Photography by Miro Dvorscak

Leed Certification
Energy and Atmosphere





Houston, TX

LEED Consultant:

Chip Henderson

Green Rater:

Project Goal:

The owners Rick Wilson and Therese Coucher originally wanted to buy and restore a loft or warehouse in downtown Houston but couldn’t find one to suit them. So, they began thinking Outside the Loop. The wooded lot they found just South of Loop 610 seemed perfect. A former cow pasture left dormant for 25 years, the acreage is thick with nonnative Chinese tallow trees. “But there’s a nice understory of native oaks and mulberries,” says Therese, a master gardener who plans to restore the land as a natural garden full of native plants. The location, a straight shot down Main St. from central Houston, is convenient to Rice University where Rick is chair of the political science department. Long committed to saving energy and natural resources, he has been commuting to work on a bicycle since 1974. When he and his wife Therese decided to build on the lot, they began searching for an architect who could design a reasonably affordable energy-efficient, earthfriendly home for them. “It would be criminal to build a house that wasn’t energy efficient, given that energy costs will skyrocket in our lifetimes,” Rick says.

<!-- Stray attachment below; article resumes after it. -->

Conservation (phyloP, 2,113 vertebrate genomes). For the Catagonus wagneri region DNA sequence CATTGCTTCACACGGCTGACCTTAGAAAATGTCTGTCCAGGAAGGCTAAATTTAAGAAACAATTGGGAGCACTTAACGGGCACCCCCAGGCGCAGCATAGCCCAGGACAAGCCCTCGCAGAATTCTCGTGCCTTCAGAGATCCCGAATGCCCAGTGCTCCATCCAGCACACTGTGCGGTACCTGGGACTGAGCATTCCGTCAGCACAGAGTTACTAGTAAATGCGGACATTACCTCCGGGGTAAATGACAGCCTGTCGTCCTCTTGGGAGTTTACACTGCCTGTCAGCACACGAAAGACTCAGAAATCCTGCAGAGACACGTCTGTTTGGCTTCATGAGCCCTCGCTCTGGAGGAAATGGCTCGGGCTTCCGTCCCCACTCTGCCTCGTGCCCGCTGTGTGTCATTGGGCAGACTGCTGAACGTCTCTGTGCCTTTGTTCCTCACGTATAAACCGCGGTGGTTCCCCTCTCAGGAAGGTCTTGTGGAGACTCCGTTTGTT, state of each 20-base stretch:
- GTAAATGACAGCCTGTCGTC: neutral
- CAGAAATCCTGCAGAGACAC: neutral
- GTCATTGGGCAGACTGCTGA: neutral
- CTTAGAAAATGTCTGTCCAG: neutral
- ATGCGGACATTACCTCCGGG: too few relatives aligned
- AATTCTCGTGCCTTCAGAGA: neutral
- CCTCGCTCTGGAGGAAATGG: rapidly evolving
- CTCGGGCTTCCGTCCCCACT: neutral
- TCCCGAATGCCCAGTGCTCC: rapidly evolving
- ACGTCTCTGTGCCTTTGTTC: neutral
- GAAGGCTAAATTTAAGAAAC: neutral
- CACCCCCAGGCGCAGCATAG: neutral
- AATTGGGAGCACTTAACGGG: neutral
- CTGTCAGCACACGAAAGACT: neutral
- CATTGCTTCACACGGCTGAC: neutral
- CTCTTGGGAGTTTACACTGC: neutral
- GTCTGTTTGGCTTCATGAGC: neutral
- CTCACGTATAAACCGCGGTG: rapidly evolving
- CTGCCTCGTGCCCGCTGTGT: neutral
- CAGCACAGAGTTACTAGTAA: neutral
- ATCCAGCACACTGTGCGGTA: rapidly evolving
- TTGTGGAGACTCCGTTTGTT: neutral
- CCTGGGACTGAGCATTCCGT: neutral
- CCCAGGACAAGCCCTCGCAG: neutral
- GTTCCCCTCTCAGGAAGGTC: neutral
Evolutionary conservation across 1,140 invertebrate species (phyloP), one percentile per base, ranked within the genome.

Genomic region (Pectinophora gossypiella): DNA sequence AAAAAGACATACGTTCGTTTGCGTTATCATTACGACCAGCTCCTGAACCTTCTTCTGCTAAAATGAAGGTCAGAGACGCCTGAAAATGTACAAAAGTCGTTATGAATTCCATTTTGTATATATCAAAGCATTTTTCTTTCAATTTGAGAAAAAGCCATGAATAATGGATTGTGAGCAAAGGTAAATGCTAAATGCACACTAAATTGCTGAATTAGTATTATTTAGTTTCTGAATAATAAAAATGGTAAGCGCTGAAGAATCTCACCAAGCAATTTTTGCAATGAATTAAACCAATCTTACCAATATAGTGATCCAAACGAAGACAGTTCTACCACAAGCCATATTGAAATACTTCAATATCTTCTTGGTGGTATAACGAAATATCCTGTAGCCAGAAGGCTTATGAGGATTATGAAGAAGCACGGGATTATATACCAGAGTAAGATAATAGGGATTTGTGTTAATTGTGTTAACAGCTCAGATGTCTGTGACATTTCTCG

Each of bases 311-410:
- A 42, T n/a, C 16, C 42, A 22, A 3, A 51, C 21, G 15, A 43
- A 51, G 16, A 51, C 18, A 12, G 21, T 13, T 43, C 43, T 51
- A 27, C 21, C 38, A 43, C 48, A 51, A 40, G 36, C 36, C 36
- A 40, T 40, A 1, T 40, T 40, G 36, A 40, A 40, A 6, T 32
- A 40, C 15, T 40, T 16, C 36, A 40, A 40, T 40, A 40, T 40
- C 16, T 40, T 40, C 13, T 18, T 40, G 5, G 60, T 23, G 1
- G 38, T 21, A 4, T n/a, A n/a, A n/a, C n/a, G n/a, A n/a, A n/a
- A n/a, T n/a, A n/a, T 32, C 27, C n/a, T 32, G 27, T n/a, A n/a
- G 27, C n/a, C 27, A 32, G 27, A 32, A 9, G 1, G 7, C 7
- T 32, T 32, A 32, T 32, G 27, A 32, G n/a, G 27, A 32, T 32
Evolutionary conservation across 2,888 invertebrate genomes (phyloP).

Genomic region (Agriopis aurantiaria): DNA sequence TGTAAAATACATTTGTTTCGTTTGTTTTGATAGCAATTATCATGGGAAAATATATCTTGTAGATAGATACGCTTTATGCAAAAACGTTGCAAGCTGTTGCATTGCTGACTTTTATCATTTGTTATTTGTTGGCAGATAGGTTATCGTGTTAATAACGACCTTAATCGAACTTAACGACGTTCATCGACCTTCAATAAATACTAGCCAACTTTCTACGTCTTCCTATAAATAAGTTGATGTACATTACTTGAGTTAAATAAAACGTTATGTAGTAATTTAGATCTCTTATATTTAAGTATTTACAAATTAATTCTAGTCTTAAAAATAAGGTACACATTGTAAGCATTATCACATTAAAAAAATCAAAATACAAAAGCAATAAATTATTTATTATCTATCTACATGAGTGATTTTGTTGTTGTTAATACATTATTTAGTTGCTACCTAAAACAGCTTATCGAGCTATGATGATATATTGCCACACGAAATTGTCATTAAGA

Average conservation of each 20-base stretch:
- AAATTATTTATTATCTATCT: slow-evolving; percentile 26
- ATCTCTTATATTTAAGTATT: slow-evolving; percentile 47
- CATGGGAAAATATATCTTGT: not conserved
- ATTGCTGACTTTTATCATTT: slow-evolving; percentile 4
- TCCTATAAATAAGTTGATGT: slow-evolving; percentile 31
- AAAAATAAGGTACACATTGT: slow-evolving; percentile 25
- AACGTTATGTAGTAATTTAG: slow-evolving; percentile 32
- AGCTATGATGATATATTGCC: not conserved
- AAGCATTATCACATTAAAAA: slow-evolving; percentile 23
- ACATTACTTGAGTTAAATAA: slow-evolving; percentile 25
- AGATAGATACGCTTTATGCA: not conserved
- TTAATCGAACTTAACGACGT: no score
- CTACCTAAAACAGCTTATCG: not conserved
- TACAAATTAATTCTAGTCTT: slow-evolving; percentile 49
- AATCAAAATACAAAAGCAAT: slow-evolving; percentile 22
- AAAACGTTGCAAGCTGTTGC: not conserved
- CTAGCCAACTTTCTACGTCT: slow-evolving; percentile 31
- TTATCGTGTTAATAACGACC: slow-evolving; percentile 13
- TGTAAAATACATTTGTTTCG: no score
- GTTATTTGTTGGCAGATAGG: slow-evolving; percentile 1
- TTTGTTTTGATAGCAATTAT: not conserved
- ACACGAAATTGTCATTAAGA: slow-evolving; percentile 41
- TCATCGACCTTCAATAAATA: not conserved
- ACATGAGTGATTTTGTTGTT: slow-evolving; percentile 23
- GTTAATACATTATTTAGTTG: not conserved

They interviewed four architects and chose Houston architect LaVerne Williams, AIA, a pioneer of green-building who has been building environmentally friendly “green” houses for more than three decades. The loft, painted emerald to blend with the trees, is green both literally and figuratively. In its construction, every effort was made to minimize waste during the building of the home. All materials used were carefully considered for their impact on the environment.

The 3200 SF home built on a tight budget is designed to be a net energy producer with the addition of PV solar system, only it has an interior volume equal to that of a 5800 sf conventionally built home having 9ft ceilings. Yet the yearly energy bill averaged only $102.00/month (July15th, 2008 through July 15th, 2009) and their energy bill for the hottest 30 days ever on record in Houston was only $137.00 (June 15th thru July 15th, 2009). The project achieved LEED Silver certification in February of 2010.

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